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(SAF) Dining room table

The argument was one of the many that he had forgotten long ago. He had been dragged out to the furniture store on the afternoon when Reggina and Livorno were playing an inconsequential league match that he had nevertheless taken a great interest in. Point of fact: he took a great interest in all matches. She knew this and knew that to get anything done, she would have to tear him away from the radio or television or lock the door to keep him out of the bar. It was a well-choreographed dance that they were forced to rehearse not infrequently. Her demands that he accompany her, and his objections and excuses became as second-nature as “good morning” or “when’s dinner” or “yes, yes, I love you too. Now leave me alone.”

So, he was already sullen when they finally reached the store with the game tied 2-2, and in no mood to spend any money on more stuff that they did not need.

“What do you think? Isn’t it beautiful?,” she said more than asked.

“Look at how thin the legs are!” he groused. “The whole thing looks like it collapse under the weight of a roast.”

She waved off his objection. “Oh, listen to the engineer! Since when did you shift your focus from roads to tables? It’s very well made. That’s the modern style.”

“And what’s with those chairs? Those will never last. Look at those legs! And that material! Who upholsters like that? That fabric will rip in no time,” he pronounced. “And then what?”

“They’re very comfortable. Why don’t you try sitting in one?”

“It doesn’t match anything else in the house. It will look weird.”

“The rest of the house will catch up.”

End of discussion. The dining room set was purchased. He made it home in time to watch Livorno lose on penalty kicks, and to take a nap.

Much to his chagrin, he could not have been more wrong. The set was indeed built well. It outlasted several prized easy chairs, a sofa, and a couple of mattresses. What’s more, her adoration of it only seemed to grow with the years, fueled—so he believed—by his recalcitrance over the purchase. She kept the tabletop polished with a blinding sheen, and was diligent in ridding the chairs’ upholstery and legs of any unacceptable stains or marks. Regardless of season, there was always a vase of fresh flowers placed carefully on a tray in the dead center of the table and woe be it whoever has the misfortune to knock water from it onto the table. The knowledge of an unenviable fate was sufficient to ensure that no one ever did.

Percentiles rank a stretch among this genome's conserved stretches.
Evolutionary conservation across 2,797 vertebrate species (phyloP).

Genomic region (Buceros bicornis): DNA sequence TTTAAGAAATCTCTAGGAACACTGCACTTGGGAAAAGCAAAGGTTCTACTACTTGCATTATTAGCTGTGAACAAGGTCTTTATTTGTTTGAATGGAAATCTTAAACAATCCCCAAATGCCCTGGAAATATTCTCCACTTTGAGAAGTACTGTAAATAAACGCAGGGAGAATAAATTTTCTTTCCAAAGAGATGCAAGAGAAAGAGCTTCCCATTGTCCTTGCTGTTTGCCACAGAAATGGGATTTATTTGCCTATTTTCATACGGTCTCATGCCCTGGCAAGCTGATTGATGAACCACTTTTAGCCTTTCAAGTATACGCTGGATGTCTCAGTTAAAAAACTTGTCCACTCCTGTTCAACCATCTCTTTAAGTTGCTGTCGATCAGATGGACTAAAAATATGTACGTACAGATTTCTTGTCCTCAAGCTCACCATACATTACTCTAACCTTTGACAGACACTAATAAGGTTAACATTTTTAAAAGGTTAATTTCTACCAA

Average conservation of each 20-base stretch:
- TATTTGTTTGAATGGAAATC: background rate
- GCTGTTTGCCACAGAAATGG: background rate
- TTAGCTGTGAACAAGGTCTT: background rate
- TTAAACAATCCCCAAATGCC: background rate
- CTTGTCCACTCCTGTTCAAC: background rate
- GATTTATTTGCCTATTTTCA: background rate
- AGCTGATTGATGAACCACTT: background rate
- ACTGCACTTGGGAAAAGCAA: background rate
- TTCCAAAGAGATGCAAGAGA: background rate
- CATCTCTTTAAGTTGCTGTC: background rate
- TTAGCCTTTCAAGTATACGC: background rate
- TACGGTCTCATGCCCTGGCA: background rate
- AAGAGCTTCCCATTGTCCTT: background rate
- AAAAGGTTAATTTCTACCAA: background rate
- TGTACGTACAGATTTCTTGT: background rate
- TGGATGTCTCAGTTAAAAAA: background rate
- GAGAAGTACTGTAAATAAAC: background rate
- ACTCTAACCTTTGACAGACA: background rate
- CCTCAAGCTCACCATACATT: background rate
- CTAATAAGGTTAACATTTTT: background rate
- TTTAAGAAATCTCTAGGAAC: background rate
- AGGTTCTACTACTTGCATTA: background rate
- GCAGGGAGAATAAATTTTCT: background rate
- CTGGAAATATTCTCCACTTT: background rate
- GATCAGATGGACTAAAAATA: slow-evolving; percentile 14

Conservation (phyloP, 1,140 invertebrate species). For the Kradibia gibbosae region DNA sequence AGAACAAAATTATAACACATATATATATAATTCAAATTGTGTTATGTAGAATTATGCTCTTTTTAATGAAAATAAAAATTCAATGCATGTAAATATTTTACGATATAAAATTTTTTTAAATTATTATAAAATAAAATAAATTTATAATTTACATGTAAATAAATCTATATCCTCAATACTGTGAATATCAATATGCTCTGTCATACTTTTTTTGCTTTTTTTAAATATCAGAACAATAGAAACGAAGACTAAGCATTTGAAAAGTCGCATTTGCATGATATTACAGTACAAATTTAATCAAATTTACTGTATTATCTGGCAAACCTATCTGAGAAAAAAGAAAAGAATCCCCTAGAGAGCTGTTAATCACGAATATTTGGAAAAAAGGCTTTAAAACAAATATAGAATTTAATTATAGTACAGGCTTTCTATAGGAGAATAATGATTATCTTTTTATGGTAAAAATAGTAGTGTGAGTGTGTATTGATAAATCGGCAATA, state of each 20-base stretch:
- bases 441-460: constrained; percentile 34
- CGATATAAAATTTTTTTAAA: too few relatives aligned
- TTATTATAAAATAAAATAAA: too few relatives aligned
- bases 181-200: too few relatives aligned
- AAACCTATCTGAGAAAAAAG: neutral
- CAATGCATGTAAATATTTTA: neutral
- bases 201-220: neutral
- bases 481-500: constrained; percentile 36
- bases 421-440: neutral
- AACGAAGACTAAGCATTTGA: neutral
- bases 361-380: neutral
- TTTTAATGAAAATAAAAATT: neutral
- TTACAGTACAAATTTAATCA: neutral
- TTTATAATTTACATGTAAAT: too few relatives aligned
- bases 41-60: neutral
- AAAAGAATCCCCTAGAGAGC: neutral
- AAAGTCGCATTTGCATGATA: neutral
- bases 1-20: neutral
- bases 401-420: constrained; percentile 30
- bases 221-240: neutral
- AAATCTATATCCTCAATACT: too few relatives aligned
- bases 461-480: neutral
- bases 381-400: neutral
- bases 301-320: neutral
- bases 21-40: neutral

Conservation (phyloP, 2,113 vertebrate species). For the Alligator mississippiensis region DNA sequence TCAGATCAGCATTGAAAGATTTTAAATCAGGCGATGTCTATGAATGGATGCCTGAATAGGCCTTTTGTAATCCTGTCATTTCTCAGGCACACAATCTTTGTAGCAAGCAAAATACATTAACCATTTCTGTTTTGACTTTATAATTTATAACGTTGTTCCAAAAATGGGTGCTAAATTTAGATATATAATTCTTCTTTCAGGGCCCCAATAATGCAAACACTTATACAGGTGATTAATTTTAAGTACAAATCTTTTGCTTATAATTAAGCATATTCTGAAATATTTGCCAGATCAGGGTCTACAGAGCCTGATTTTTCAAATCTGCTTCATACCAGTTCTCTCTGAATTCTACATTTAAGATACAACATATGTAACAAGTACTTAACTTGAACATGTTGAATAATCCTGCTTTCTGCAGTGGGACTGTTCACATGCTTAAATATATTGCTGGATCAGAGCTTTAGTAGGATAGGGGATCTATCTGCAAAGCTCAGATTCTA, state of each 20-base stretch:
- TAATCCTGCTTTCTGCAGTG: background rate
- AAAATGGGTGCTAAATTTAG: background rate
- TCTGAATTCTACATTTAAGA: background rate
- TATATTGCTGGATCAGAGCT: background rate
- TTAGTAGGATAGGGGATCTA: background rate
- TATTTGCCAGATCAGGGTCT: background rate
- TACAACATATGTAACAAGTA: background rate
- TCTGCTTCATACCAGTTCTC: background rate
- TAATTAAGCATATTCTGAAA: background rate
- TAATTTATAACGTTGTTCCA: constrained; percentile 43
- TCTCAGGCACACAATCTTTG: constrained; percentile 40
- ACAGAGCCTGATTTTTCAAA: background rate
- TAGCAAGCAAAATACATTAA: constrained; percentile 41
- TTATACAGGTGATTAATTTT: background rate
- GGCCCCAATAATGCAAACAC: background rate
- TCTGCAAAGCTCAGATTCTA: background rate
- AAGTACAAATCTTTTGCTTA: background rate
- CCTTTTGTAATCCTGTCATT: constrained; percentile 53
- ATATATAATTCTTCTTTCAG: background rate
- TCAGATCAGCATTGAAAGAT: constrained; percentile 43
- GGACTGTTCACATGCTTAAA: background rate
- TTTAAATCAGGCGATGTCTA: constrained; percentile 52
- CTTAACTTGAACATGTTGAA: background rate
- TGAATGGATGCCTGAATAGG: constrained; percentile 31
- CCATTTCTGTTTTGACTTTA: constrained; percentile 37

She took better care of the set than she did of him or, for that matter, herself. Over the years, he learned to hate that thing—it came to personify everything he resented about his marriage–and though he resolved to spend only as much time as necessary sitting there, he forgot why.

When she died, he kept the table as she had last set it for several years and dutifully replaced the flowers every week. He told no one, but thought it a more fitting memorial than traipsing off to the cemetery where he would find himself standing uncomfortably, unsure of what to do, how to act or feel. The truth was, he felt nothing there. He hated the place and could not locate her spirit amidst the clamor of so many others, if in fact it was there at all. Which he doubted. No, he knew where her spirit resided, and he made sure to keep the table top polished and the chairs free of marks and the flowers fresh.

For the longest time he couldn’t bring himself to eat at the table. It didn’t seem right doing so without an invitation. Besides, it seemed so, well, solitary, dining there without her. Funny to realize how little the rest of the apartment was infused with her persona, despite their 30 years in the place and the countless hours she spent cleaning and decorating and arranging everything within an inch of its life. So, he took his meals at the latest easy chair in front of the television—something she would never suffer.

After a while, the table beckoned him back. He couldn’t remember exactly when and, really, it didn’t matter. But, one evening as was taking a cup coffee during a Palermo-Cagliari match, and without any thought, he got up turned off the t.v., and returned to his seat at the head of the table. There he had his cup of coffee and read the newspaper and realized how much he missed her.

Years later, this is how people would remember him: sitting at the table, eating or drinking, reading or writing, thinking or visiting with friends or family. Regardless of the activity, he was careful to clean up completely at the end of the day before he headed off to bed, the table left pristine and ready for another day of occupation. The living room fell into disuse.

It was at the table that he composed his now-famous Treatise, the original draft of which was found neatly compiled and placed in the credenza–undoubtedly where he placed it before polishing the table for a last time.

The dining room set has been preserved and is now on permanent exhibition in the regional museum.

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